On the other hand, it worked well to use the phone’s camera to scan a document from Stack. The document is previewed before saving, and you can adjust the color, crop it, and rotate it, if necessary. You can also add multiple pages, so you can have a document on more than one page.

No matter how I imported a document, I was impressed with how well Stack incorporated it. The app creates the name of the document from the content, isolates important details such as the date of purchase and amount, and uses the content to decide which stack to go in. For example, it correctly identified a document that had information about the CDCs v-safe app as from CDC and placed it in the medical stack. And when I photographed a very crumpled store receipt, it picked out the dealer’s name and purchase amount without any noticeable problems and put the document in my receipt stack.

You do not have to depend on the app to decide which stack the document goes in. You can assign a document to a stack by going to the “All Documents” tab and then selecting the appropriate document; the stacks are listed below the image and you can add or remove them there. And yes, you can assign a single document to more than one pile, if you want – for example, I put the CDC document in both my medical and starred stacks.

What you can not do is create subfolders (or subfolders) in a stack. You also cannot mark a document. So, for example, if you are collecting many medical documents from different doctors, you need to put them all in the medical stack and search for the document you need, or create a separate stack for each doctor. Hopefully, as this experimental app is being worked on, some additional organizational tools will be added.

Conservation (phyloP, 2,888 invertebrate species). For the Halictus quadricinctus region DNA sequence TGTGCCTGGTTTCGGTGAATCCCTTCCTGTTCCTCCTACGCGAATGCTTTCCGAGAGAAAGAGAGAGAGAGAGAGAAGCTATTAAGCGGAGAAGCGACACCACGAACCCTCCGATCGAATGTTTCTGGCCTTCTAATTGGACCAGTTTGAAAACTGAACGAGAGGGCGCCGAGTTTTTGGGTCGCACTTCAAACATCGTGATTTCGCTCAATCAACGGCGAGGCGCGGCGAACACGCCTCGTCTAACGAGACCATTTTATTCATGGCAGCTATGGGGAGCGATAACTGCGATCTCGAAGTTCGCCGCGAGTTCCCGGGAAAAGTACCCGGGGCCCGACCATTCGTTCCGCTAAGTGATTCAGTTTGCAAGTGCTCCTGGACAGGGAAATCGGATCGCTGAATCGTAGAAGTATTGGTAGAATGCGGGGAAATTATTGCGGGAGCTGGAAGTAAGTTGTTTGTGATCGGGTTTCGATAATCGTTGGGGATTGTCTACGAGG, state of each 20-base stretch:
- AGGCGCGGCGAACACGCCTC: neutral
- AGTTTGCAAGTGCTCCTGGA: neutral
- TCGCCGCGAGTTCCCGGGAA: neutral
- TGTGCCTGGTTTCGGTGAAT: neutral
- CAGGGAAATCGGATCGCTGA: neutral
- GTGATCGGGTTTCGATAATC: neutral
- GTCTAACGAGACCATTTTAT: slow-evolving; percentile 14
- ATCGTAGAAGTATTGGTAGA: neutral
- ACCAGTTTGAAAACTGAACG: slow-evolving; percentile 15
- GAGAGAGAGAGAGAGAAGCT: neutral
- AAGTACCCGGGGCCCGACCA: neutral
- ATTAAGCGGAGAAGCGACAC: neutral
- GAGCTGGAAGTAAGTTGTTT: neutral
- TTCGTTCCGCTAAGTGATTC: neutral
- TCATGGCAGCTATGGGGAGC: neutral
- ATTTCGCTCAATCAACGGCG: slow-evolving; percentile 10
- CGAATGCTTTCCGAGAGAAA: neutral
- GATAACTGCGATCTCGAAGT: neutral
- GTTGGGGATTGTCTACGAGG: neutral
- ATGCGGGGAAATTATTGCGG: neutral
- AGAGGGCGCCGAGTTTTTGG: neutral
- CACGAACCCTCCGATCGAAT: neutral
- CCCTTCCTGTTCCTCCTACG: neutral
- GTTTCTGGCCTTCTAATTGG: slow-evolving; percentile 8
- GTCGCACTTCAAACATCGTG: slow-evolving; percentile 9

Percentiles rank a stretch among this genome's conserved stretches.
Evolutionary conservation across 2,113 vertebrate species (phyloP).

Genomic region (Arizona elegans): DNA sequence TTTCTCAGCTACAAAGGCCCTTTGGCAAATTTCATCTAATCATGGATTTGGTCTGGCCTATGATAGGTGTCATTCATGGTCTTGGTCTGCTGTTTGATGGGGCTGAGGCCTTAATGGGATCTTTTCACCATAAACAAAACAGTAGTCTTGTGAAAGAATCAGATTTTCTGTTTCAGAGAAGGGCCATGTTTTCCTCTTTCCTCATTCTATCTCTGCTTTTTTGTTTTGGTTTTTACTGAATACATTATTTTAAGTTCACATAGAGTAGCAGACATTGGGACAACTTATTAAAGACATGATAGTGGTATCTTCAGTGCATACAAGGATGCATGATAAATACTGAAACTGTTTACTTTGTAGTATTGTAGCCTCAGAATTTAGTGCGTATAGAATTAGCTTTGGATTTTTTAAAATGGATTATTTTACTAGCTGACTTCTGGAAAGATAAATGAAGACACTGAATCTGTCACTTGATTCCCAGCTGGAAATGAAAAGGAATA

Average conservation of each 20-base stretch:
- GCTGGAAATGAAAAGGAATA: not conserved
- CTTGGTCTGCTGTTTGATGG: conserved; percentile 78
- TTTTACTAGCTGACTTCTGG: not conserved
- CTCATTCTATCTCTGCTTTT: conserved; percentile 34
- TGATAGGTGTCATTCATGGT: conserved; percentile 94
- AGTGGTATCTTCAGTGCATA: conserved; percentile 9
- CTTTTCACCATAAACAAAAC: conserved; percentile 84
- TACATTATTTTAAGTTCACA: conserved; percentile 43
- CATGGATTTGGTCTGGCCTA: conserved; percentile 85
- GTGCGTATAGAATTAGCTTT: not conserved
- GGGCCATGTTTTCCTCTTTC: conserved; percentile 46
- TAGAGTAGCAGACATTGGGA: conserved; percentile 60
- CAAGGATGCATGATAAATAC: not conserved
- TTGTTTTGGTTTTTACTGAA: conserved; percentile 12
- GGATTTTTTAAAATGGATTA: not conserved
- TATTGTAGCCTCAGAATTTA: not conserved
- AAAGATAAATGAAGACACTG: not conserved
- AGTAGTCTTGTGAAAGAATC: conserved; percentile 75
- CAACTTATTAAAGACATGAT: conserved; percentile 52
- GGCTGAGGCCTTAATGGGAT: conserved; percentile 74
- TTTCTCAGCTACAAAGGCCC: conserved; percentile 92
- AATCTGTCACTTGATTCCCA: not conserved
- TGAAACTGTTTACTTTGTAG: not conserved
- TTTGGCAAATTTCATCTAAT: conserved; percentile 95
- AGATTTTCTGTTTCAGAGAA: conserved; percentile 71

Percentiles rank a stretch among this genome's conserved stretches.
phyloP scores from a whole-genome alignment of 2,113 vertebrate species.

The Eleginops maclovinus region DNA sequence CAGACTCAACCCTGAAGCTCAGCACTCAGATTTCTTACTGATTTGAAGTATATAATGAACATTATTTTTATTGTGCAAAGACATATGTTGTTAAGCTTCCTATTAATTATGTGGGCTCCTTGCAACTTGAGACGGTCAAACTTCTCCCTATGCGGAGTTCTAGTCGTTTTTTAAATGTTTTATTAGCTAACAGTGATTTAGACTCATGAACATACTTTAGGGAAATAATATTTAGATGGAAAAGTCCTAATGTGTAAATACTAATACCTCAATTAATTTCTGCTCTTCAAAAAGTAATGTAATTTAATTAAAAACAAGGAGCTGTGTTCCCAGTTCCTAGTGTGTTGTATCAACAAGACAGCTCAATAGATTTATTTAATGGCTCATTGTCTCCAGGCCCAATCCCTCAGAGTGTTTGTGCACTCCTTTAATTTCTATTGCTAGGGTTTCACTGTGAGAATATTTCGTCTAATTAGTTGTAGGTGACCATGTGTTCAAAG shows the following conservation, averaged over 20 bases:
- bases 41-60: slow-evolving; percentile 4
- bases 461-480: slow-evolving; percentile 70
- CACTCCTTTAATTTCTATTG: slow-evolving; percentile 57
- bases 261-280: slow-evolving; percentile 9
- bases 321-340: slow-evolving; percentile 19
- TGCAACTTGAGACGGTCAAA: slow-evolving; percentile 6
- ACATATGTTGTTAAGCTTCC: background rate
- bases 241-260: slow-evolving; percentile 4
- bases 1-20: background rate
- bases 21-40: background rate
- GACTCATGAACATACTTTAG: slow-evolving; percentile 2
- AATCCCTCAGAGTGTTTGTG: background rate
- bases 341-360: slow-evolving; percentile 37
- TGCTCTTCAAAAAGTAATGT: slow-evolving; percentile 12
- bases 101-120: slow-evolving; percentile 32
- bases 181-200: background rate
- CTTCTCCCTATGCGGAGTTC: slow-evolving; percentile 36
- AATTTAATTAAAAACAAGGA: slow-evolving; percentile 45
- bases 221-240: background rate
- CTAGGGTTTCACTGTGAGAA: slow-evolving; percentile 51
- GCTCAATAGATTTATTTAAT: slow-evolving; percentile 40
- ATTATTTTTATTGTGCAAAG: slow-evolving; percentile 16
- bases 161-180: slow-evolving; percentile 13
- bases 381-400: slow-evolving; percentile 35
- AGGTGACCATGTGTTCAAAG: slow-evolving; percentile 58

On the other hand, searching (by going to “All Documents”) will usually find what you need. As one would expect from a Google app, the search works very well; most of my searches were successful in finding text in the pdf documents.

Stack's AI retrieved data even from a curly receipt.

Stack’s AI retrieved data even from a curly receipt.

You can search for content from the PDF.

You can search for content from the PDF.

If you go to the Settings page (which is accessible from your personal icon), you can automatically let the app import photos of documents you take with your device. You can also automatically save all your PDF files to Google Drive (which is a great idea since Stack is experimental and can very easily end up on Google Graveyard). And if you decide that Stack is not for you, you can export all existing documents to Drive and delete all your data from Stack.

Privacy and security

According to Google’s description of the app, “Stack uses Google’s advanced security and login technology to protect your documents.” You can also require a face or fingerprint lock to access the app – a good idea if you plan to include sensitive documents.

As always, how much protects your documents from Google itself is questionable. In order to use Stack, you agree to Google’s Terms of Use (which you probably have accepted before anyway, if you have a Gmail account) and Privacy Policy (same). You will also be asked to allow the app to access photos and media on your device and take photos and record video (while using the app, only this time, or deny). Both of these permissions are optional, but if Stack does not access media or take pictures, it will probably not be very useful.

So is Stack a viable option for those of us trying to track life’s papers? As far as I’m concerned, it’s not quite there yet – because it’s so early in development, and because I’ve become a little cynical about Google’s tendency to abandon experiments, I’m not ready to trust all my important articles to Stack. But it has a lot of potential, and I’m going to keep an eye on it.